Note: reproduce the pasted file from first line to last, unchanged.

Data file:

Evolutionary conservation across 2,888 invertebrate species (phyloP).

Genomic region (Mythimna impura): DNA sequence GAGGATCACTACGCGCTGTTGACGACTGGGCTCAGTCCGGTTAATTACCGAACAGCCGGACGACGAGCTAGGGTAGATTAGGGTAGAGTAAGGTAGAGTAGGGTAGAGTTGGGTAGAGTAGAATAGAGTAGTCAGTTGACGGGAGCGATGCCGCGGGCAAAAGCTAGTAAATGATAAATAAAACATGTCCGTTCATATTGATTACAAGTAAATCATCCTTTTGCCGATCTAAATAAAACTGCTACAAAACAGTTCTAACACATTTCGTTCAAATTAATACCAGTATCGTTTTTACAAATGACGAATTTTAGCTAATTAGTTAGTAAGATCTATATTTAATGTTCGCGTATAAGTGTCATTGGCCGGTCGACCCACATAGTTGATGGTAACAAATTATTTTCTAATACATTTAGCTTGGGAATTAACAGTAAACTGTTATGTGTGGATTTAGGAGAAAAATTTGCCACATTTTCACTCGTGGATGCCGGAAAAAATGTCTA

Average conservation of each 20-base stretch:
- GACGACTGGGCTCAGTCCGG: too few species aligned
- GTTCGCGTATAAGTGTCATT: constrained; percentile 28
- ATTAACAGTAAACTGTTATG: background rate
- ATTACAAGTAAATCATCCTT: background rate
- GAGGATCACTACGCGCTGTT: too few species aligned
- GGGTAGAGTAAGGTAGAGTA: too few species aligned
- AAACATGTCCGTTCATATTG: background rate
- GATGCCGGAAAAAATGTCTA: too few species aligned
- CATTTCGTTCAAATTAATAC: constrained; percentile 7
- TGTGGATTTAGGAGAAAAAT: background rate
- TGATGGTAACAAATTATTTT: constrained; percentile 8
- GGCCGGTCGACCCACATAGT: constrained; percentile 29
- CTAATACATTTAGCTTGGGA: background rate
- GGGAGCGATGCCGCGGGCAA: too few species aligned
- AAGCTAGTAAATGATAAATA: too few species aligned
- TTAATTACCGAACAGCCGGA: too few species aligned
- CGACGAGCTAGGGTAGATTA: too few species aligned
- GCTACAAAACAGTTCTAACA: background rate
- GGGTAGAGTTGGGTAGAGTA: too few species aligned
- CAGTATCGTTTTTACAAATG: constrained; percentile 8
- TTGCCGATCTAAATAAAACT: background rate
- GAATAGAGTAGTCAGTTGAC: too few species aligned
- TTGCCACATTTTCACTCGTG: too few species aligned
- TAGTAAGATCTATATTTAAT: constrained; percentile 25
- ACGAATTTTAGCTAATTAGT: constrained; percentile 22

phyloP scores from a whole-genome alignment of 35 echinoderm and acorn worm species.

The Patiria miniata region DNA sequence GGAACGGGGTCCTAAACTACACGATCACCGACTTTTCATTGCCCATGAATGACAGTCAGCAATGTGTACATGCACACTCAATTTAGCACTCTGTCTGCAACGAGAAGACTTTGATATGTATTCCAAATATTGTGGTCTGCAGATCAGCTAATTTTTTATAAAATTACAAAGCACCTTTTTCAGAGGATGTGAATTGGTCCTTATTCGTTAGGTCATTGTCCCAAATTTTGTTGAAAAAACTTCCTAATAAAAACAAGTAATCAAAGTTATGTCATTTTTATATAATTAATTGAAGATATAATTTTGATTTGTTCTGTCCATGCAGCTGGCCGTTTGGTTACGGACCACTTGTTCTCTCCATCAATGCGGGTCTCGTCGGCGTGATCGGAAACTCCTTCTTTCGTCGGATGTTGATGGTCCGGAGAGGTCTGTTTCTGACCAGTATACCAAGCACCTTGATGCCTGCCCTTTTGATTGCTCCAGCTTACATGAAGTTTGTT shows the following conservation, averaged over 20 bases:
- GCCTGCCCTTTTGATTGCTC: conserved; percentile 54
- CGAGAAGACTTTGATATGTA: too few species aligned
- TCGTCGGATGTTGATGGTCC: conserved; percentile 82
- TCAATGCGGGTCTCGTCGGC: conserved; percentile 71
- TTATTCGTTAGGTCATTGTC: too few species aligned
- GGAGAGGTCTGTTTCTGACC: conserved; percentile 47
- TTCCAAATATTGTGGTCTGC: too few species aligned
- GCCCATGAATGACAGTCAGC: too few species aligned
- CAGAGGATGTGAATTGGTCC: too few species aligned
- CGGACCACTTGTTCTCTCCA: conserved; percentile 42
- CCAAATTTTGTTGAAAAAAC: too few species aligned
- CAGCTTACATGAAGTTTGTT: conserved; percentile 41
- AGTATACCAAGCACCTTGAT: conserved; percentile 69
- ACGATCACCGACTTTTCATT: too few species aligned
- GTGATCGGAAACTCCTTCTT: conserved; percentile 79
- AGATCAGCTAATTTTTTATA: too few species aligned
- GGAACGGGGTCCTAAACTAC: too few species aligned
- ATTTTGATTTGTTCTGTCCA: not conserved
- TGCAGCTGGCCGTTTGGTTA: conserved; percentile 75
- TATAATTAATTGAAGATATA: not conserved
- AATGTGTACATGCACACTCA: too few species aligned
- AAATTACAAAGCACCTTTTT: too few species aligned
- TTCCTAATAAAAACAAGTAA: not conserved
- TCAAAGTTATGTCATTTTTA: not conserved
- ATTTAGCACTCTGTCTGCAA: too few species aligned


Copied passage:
Evolutionary conservation across 2,888 invertebrate species (phyloP).

Genomic region (Mythimna impura): DNA sequence GAGGATCACTACGCGCTGTTGACGACTGGGCTCAGTCCGGTTAATTACCGAACAGCCGGACGACGAGCTAGGGTAGATTAGGGTAGAGTAAGGTAGAGTAGGGTAGAGTTGGGTAGAGTAGAATAGAGTAGTCAGTTGACGGGAGCGATGCCGCGGGCAAAAGCTAGTAAATGATAAATAAAACATGTCCGTTCATATTGATTACAAGTAAATCATCCTTTTGCCGATCTAAATAAAACTGCTACAAAACAGTTCTAACACATTTCGTTCAAATTAATACCAGTATCGTTTTTACAAATGACGAATTTTAGCTAATTAGTTAGTAAGATCTATATTTAATGTTCGCGTATAAGTGTCATTGGCCGGTCGACCCACATAGTTGATGGTAACAAATTATTTTCTAATACATTTAGCTTGGGAATTAACAGTAAACTGTTATGTGTGGATTTAGGAGAAAAATTTGCCACATTTTCACTCGTGGATGCCGGAAAAAATGTCTA

Average conservation of each 20-base stretch:
- GACGACTGGGCTCAGTCCGG: too few species aligned
- GTTCGCGTATAAGTGTCATT: constrained; percentile 28
- ATTAACAGTAAACTGTTATG: background rate
- ATTACAAGTAAATCATCCTT: background rate
- GAGGATCACTACGCGCTGTT: too few species aligned
- GGGTAGAGTAAGGTAGAGTA: too few species aligned
- AAACATGTCCGTTCATATTG: background rate
- GATGCCGGAAAAAATGTCTA: too few species aligned
- CATTTCGTTCAAATTAATAC: constrained; percentile 7
- TGTGGATTTAGGAGAAAAAT: background rate
- TGATGGTAACAAATTATTTT: constrained; percentile 8
- GGCCGGTCGACCCACATAGT: constrained; percentile 29
- CTAATACATTTAGCTTGGGA: background rate
- GGGAGCGATGCCGCGGGCAA: too few species aligned
- AAGCTAGTAAATGATAAATA: too few species aligned
- TTAATTACCGAACAGCCGGA: too few species aligned
- CGACGAGCTAGGGTAGATTA: too few species aligned
- GCTACAAAACAGTTCTAACA: background rate
- GGGTAGAGTTGGGTAGAGTA: too few species aligned
- CAGTATCGTTTTTACAAATG: constrained; percentile 8
- TTGCCGATCTAAATAAAACT: background rate
- GAATAGAGTAGTCAGTTGAC: too few species aligned
- TTGCCACATTTTCACTCGTG: too few species aligned
- TAGTAAGATCTATATTTAAT: constrained; percentile 25
- ACGAATTTTAGCTAATTAGT: constrained; percentile 22

phyloP scores from a whole-genome alignment of 35 echinoderm and acorn worm species.

The Patiria miniata region DNA sequence GGAACGGGGTCCTAAACTACACGATCACCGACTTTTCATTGCCCATGAATGACAGTCAGCAATGTGTACATGCACACTCAATTTAGCACTCTGTCTGCAACGAGAAGACTTTGATATGTATTCCAAATATTGTGGTCTGCAGATCAGCTAATTTTTTATAAAATTACAAAGCACCTTTTTCAGAGGATGTGAATTGGTCCTTATTCGTTAGGTCATTGTCCCAAATTTTGTTGAAAAAACTTCCTAATAAAAACAAGTAATCAAAGTTATGTCATTTTTATATAATTAATTGAAGATATAATTTTGATTTGTTCTGTCCATGCAGCTGGCCGTTTGGTTACGGACCACTTGTTCTCTCCATCAATGCGGGTCTCGTCGGCGTGATCGGAAACTCCTTCTTTCGTCGGATGTTGATGGTCCGGAGAGGTCTGTTTCTGACCAGTATACCAAGCACCTTGATGCCTGCCCTTTTGATTGCTCCAGCTTACATGAAGTTTGTT shows the following conservation, averaged over 20 bases:
- GCCTGCCCTTTTGATTGCTC: conserved; percentile 54
- CGAGAAGACTTTGATATGTA: too few species aligned
- TCGTCGGATGTTGATGGTCC: conserved; percentile 82
- TCAATGCGGGTCTCGTCGGC: conserved; percentile 71
- TTATTCGTTAGGTCATTGTC: too few species aligned
- GGAGAGGTCTGTTTCTGACC: conserved; percentile 47
- TTCCAAATATTGTGGTCTGC: too few species aligned
- GCCCATGAATGACAGTCAGC: too few species aligned
- CAGAGGATGTGAATTGGTCC: too few species aligned
- CGGACCACTTGTTCTCTCCA: conserved; percentile 42
- CCAAATTTTGTTGAAAAAAC: too few species aligned
- CAGCTTACATGAAGTTTGTT: conserved; percentile 41
- AGTATACCAAGCACCTTGAT: conserved; percentile 69
- ACGATCACCGACTTTTCATT: too few species aligned
- GTGATCGGAAACTCCTTCTT: conserved; percentile 79
- AGATCAGCTAATTTTTTATA: too few species aligned
- GGAACGGGGTCCTAAACTAC: too few species aligned
- ATTTTGATTTGTTCTGTCCA: not conserved
- TGCAGCTGGCCGTTTGGTTA: conserved; percentile 75
- TATAATTAATTGAAGATATA: not conserved
- AATGTGTACATGCACACTCA: too few species aligned
- AAATTACAAAGCACCTTTTT: too few species aligned
- TTCCTAATAAAAACAAGTAA: not conserved
- TCAAAGTTATGTCATTTTTA: not conserved
- ATTTAGCACTCTGTCTGCAA: too few species aligned